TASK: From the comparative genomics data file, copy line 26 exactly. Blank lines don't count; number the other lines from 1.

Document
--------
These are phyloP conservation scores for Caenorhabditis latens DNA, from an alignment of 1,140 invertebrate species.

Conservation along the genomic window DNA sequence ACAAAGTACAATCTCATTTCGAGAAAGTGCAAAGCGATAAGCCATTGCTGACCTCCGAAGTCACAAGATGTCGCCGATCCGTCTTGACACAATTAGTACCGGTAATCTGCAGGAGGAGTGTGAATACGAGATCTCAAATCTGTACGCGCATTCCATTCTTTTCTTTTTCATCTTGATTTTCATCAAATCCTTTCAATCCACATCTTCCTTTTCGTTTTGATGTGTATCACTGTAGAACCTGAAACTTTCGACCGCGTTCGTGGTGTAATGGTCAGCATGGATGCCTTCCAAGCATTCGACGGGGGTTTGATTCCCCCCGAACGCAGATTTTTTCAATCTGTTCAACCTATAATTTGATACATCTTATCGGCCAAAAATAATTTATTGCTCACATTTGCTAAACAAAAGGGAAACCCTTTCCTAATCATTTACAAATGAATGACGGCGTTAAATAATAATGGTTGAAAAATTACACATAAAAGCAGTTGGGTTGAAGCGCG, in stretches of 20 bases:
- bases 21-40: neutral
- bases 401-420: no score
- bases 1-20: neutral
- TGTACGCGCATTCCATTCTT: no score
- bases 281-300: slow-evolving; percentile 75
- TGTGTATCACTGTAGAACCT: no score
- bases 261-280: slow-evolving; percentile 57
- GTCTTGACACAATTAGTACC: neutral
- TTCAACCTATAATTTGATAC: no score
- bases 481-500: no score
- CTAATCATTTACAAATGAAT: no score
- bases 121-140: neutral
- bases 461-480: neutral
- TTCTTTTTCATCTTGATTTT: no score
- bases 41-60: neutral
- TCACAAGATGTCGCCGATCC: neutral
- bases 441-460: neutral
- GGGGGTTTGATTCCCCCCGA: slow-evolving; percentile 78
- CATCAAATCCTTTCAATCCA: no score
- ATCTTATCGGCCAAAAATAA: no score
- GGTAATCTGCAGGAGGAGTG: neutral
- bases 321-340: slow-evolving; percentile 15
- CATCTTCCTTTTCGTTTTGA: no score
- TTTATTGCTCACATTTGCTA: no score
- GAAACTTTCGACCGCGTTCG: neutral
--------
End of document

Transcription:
- TTTATTGCTCACATTTGCTA: no score